In her case, nostalgia helps resilience, and it kicks in as soon as she decides to study abroad at the age of 24, after already having called herself an artist since the age of 16. Her spleen is for the past of Buenos Aires after the fall of the dictatorship, for those 90s clubs created and decorated by artist friend Sergio de Loof, (the naughtiest) of the Argentinian nights of the end of the millennium.
Victoria Colmegna’s exhibition at Schwarzescafe/LUMA Westbau — a sort of anticipatory retrospective (link) — showed how the main characteristic of her work is lightness. Not only in the sense given to the term by Italo Calvino, whose book Six Memos for the Next Millennium could have been sitting on the artist’s desk for a while. There is also the purely physical lightness of her fabrics, designs, manuscripts, brooches, performances, and empty pools.
Light boxes seem to be an exception to this principle, but lightness also implies lack of absolute truths, no rules to be respected, no everlasting things. Moreover, Victoria Colmegna’s light boxes are made of words, which are homeopathic principles. In this case the part applies to the whole.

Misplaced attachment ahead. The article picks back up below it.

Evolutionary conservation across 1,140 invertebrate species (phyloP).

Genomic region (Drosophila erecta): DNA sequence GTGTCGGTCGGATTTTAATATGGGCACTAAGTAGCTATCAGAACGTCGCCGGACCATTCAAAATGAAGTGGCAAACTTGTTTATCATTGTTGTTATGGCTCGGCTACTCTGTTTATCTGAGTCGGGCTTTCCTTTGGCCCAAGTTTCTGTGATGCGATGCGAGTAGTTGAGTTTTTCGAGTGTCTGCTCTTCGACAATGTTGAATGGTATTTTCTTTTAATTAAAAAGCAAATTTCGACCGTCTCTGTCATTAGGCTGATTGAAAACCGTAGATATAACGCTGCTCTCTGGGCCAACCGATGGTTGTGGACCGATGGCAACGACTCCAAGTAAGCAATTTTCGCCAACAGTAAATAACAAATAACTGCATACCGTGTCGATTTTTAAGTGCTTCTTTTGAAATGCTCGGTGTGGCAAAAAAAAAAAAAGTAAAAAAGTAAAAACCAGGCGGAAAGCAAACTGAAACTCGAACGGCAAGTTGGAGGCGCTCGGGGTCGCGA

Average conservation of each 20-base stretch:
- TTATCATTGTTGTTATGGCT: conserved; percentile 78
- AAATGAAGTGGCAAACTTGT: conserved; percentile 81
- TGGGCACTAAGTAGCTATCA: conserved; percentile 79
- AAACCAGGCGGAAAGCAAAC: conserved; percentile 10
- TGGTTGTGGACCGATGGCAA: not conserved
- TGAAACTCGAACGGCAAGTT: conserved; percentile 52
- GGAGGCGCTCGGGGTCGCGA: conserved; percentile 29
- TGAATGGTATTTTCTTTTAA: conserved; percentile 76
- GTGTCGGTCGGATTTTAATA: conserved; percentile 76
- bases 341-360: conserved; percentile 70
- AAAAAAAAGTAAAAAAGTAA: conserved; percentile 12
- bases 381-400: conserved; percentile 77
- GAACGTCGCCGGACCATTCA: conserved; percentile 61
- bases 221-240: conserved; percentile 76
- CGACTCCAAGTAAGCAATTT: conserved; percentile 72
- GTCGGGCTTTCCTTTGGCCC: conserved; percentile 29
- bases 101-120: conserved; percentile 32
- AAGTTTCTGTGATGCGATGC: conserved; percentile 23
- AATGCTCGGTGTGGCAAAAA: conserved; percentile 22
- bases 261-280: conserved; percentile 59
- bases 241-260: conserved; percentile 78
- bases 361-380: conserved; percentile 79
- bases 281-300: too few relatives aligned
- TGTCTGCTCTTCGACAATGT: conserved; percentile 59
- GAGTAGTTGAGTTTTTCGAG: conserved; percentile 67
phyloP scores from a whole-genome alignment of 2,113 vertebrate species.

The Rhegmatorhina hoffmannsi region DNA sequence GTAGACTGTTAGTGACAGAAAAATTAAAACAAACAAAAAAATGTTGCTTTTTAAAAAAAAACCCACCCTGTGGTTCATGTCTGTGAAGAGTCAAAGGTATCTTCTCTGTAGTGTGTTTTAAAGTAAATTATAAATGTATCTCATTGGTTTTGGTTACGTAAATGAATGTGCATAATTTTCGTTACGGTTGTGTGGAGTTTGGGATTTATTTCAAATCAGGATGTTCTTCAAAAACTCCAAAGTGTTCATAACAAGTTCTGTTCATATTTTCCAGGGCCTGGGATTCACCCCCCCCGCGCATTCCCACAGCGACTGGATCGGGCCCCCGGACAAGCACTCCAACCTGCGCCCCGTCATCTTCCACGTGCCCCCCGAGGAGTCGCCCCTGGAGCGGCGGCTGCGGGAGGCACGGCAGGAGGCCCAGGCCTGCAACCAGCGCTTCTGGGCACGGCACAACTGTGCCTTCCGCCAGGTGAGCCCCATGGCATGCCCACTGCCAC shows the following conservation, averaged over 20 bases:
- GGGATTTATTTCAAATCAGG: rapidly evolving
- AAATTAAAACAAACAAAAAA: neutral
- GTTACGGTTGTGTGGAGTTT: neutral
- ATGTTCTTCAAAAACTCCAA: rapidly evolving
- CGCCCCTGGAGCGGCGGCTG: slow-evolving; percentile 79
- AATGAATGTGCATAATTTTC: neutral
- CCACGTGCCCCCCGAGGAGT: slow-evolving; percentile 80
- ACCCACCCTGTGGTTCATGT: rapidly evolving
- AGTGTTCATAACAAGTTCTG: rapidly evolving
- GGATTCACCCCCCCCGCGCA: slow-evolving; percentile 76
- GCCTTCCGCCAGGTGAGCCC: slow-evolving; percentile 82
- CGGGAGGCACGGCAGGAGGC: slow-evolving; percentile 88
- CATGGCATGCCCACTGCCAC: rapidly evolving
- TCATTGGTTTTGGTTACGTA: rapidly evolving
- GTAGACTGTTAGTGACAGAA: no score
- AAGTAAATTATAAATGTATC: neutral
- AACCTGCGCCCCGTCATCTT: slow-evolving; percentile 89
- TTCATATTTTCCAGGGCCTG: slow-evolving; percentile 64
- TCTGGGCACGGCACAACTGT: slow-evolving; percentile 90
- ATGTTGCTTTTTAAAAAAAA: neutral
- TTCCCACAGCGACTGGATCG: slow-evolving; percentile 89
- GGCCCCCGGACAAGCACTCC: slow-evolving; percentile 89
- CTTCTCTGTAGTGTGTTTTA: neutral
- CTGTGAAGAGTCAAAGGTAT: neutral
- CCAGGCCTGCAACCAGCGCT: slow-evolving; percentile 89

Her objects stand for a narrative whose elements are variable and defined at once. They are props before being artworks, nostalgic memories of the scene they were part of. Basic lightness makes up for the complexity of life.
One might see Victoria Colmegna as the extrovert artist. She uses her body extensively in her objects, or on her Instagram account. However, there is something behind this facade of uninhibitedness, exposed by the artist through the involvement of friends and acquaintances in the works. Their task is to say what the artist is unable or unwilling to talk about, that is, what stands behind the facade.
The three members of the band Triple X played together live for the first time at her Zurich exhibition at Luma. They were all ex-boyfriends of hers, “reunited” for the occasion in Switzerland, hailing straight from Argentina with the kind support of the venue. Their vinyl record will be released soon, says the manager of the band Victoria Colmegna, ironically comparing herself to the pop star agent Phil Spector.